Here in Alicante I found a completely different conundrum. The spelling of the station name was different on each of the two platforms! What made it somewhat more bizarre was that the system is operated with trams on the surface at this part of the route and so it is clearer to see the differences in spelling. The two platforms are opposite each other and the two name boards are also opposite each other!
There is perhaps a tussle going on between the choice of language but from the point of view of making a map of the system it would be somewhat ludicrous to have two names for one station. Or would it?
I can think of a number of examples where each of the stations or stops have at least two names; Athens, Bangkok, Beijing, Brussels, Dublin, Helsinki, Hong Kong, New Delhi, and Shanghai, with Singapore the odd one out with 3 different names per station.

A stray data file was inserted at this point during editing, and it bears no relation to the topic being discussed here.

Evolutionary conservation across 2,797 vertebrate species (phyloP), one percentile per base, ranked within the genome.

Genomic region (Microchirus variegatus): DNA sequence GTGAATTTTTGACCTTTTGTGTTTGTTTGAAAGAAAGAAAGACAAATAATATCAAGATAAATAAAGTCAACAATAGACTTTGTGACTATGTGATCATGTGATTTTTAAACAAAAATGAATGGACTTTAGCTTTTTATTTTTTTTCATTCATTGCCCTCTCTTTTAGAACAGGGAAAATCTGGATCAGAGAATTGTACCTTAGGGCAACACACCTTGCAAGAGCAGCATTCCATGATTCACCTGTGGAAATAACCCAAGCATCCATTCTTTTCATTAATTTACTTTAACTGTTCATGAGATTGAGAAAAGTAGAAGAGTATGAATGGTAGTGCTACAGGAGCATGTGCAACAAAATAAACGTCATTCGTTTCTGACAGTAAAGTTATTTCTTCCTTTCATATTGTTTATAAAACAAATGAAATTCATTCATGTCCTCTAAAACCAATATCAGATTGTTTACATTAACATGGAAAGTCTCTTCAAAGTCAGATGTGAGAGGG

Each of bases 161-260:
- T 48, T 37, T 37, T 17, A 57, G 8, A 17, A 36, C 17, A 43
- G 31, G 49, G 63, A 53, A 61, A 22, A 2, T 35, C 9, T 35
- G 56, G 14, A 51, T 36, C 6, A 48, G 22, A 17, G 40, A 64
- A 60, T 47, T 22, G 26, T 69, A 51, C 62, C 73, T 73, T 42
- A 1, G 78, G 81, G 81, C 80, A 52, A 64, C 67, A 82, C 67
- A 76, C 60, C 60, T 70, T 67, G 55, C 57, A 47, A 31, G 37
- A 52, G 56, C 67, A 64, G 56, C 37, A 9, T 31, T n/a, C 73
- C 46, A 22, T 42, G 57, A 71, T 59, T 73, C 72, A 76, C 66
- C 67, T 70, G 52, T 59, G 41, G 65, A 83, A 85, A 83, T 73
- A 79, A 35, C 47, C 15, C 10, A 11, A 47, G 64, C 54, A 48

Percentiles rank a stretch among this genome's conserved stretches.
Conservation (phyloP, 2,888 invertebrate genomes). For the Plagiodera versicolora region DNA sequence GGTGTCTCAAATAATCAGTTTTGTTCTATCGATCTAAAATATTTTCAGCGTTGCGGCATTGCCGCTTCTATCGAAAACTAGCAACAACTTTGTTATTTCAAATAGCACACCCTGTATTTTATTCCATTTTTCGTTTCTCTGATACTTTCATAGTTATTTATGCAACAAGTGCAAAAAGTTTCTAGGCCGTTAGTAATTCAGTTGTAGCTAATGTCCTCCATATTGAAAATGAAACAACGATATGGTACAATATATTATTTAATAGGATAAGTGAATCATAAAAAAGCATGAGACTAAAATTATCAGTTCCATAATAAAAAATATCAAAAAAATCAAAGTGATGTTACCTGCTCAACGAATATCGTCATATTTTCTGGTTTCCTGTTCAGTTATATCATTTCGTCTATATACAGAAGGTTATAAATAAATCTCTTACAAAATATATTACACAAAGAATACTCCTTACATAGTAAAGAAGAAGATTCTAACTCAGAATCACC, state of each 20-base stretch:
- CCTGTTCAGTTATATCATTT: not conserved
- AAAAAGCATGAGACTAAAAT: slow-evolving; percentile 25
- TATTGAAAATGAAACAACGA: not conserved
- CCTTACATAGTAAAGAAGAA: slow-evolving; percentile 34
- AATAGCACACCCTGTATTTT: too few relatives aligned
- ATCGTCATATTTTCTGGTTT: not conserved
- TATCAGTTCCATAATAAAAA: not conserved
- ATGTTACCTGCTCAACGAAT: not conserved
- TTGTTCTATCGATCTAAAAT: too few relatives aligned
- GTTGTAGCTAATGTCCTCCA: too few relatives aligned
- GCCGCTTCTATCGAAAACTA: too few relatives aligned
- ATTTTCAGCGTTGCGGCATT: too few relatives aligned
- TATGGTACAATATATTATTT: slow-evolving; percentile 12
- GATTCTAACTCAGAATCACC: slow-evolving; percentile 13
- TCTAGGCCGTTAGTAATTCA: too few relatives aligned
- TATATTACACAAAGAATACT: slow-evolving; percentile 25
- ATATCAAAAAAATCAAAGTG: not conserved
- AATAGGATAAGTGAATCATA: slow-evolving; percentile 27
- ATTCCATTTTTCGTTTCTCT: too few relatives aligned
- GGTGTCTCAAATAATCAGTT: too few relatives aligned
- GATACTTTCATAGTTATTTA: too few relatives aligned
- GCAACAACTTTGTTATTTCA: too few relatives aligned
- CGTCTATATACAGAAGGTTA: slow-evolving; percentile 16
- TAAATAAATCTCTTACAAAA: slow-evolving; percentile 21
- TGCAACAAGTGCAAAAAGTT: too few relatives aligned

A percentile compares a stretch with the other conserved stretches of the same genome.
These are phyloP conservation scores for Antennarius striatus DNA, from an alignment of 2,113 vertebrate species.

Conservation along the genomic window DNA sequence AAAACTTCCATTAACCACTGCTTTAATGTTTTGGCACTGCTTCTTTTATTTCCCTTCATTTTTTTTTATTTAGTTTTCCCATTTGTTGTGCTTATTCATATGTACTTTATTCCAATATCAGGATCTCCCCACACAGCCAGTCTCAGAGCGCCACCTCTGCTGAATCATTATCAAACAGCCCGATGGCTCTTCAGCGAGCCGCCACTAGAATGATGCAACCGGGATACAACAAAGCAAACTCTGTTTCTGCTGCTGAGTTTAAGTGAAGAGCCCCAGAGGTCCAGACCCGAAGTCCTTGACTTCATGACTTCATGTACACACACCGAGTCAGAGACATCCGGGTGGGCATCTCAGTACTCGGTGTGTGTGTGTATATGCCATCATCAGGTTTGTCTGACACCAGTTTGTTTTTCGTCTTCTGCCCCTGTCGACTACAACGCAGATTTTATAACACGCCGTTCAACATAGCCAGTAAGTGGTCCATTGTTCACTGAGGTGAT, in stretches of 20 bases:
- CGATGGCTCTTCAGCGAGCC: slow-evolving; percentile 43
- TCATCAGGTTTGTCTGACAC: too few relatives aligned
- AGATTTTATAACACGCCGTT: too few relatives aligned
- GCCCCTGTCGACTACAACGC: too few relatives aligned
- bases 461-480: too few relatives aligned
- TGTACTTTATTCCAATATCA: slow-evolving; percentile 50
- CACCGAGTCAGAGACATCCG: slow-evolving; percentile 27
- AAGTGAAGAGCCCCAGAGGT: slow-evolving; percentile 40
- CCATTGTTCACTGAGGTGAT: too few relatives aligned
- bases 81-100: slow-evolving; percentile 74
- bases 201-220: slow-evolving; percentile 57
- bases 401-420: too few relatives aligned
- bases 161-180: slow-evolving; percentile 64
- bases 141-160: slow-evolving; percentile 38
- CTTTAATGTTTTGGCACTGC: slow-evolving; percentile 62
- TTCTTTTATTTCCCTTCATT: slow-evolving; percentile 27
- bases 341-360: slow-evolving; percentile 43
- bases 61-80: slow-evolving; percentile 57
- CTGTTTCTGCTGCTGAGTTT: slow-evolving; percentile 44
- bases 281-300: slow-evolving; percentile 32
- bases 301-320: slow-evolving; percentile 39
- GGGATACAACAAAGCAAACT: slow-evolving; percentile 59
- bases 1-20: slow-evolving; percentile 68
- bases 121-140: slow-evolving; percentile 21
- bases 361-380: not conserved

In each of these cases it is the addition of another language. In the case of Athens, New Delhi, Singapore and the majority of Chinese cities that have metro systems, it is where the operator is being helpful to their foreign tourists.
That helpfulness doesn’t always extend to some networks. Belgrade, Moscow, St Petersburg, and Sofia are not in the habit of making the wayfinding of their systems as easy as it could be for non-native speakers.
There also appears to be some disagreement between the makers of the nameboards and the makers of the neighbourhood maps that are usefully provided at each of the tram stops. Here are a couple I noted whilst doing the field research.
These are actual photos taken at the time and are some of the 48,000 photos taken over the years of field research.